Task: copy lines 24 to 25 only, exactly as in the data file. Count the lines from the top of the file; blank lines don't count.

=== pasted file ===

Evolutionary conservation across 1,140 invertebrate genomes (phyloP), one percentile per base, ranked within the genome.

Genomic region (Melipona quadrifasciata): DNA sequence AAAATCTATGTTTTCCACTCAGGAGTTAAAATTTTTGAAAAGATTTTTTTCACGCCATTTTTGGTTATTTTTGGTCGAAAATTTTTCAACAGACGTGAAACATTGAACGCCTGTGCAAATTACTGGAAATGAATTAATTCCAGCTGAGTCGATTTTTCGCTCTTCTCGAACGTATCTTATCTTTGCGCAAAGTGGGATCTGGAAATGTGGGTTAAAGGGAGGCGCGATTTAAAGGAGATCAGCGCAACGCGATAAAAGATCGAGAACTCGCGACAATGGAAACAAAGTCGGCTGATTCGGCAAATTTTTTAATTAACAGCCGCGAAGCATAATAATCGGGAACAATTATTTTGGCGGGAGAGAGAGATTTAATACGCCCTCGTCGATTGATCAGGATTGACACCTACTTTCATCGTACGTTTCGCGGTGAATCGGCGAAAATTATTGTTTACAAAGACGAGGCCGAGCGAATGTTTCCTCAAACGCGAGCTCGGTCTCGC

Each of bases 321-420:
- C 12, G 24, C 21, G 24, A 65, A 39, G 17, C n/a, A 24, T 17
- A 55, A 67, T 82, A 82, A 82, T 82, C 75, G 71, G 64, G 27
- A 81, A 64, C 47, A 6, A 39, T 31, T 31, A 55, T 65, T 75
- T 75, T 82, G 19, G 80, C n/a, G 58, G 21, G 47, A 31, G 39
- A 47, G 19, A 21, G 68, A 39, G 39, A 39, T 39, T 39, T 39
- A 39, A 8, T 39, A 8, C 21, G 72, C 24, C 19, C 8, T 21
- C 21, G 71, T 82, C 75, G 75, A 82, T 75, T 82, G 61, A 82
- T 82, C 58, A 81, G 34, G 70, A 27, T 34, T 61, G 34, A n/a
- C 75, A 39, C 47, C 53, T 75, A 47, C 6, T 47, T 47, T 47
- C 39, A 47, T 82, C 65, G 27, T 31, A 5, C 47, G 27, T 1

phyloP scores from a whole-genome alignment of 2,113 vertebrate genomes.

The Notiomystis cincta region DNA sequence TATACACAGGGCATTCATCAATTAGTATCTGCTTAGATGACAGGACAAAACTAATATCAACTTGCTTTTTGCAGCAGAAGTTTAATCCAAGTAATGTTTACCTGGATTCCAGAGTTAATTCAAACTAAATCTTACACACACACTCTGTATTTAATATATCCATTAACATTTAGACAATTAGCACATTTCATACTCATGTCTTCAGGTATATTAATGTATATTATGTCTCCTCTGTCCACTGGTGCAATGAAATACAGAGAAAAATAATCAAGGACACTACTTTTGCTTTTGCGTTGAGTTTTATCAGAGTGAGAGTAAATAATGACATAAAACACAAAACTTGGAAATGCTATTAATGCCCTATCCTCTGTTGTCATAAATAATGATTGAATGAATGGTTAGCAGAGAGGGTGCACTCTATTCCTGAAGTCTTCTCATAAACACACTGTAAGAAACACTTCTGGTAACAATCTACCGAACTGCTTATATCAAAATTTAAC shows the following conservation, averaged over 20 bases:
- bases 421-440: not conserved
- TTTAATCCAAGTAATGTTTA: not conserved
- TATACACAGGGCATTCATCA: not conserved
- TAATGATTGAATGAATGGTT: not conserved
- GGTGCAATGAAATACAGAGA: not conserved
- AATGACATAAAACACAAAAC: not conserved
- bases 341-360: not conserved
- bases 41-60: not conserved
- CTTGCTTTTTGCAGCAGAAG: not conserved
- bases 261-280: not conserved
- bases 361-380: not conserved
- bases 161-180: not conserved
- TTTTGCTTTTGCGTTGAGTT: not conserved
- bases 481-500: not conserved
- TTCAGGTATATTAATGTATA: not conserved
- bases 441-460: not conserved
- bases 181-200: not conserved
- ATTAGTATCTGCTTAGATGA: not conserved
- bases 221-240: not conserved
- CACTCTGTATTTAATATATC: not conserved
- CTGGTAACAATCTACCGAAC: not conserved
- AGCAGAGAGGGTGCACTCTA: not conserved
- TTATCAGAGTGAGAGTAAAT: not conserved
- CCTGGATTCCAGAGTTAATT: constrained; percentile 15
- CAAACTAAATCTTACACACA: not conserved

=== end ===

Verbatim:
- CTTGCTTTTTGCAGCAGAAG: not conserved
- bases 261-280: not conserved